Menopause Drug May Increase Blood Clot Risk

Menopause Drug May Increase Blood Clot Risk

A common estrogen therapy drug used in the treatment of menopause may be linked to an increased risk of blood clots, according to a 2017 study of post-menopausal women.

The study, published in Journal of the American Medical Association Internal Medicine, looked at 385 women ages 30 to 79 taking hormone replacement therapy.

The study compared one group that took a conjugated equine estrogen, or CEE, called Premarin, a commonly prescribed menopause therapy drug made by Pfizer , with another group taking estradiol, another frequently used estrogen treatment. CEE is derived from the urine of pregnant horses.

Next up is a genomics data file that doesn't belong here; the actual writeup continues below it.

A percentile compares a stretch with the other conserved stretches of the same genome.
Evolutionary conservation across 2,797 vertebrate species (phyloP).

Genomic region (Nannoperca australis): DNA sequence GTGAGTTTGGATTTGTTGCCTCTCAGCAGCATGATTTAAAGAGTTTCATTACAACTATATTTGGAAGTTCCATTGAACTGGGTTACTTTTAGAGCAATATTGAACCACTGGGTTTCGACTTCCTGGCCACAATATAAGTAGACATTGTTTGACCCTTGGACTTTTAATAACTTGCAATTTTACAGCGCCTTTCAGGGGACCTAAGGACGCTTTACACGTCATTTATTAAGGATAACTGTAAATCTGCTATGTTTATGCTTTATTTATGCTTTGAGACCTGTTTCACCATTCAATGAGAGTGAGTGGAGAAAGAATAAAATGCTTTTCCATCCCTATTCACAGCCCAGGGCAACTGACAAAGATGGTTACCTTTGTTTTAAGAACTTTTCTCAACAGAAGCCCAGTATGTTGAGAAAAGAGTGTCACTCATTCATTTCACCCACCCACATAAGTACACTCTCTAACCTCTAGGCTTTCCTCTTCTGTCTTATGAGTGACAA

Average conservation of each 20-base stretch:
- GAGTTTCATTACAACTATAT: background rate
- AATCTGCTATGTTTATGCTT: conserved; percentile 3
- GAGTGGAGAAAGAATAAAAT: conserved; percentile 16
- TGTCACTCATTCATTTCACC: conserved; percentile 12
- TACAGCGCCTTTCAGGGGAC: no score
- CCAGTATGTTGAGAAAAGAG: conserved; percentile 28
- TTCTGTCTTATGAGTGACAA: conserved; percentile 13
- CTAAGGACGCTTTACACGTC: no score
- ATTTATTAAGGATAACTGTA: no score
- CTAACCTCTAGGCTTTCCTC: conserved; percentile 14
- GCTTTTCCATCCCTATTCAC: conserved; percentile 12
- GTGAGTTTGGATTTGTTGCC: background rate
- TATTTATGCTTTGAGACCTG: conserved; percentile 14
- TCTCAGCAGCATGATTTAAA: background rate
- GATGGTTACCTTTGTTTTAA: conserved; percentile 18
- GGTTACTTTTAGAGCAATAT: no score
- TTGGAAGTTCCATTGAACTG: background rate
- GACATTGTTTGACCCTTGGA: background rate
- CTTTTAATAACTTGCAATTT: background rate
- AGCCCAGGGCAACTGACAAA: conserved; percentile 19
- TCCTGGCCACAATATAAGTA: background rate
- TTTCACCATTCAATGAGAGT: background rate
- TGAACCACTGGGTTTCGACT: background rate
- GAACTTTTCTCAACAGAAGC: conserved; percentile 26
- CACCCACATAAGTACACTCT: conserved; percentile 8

The women were tracked from January 2003 through December 2009. T the study found those taking Premarin to be twice as likely to develop a venous blood clot as those on estradiol.

Don’t stop taking Premarin – more research needed

This research doesn’t mean that women should stop taking Premarin when it is medically indicated, according to authors of the study. Additional research is needed to verify that the drug comes with serious blood clot risks for women.

Pfizer responded to the study with a quote from Jennifer Kokell, a company spokeswoman. In statement reported by Bloomberg, she said, “Conjugated estrogens have been used for over 70 years as an effective treatment option for women experiencing menopausal symptoms. Pfizer remains committed to helping meet the needs of women going through menopause.”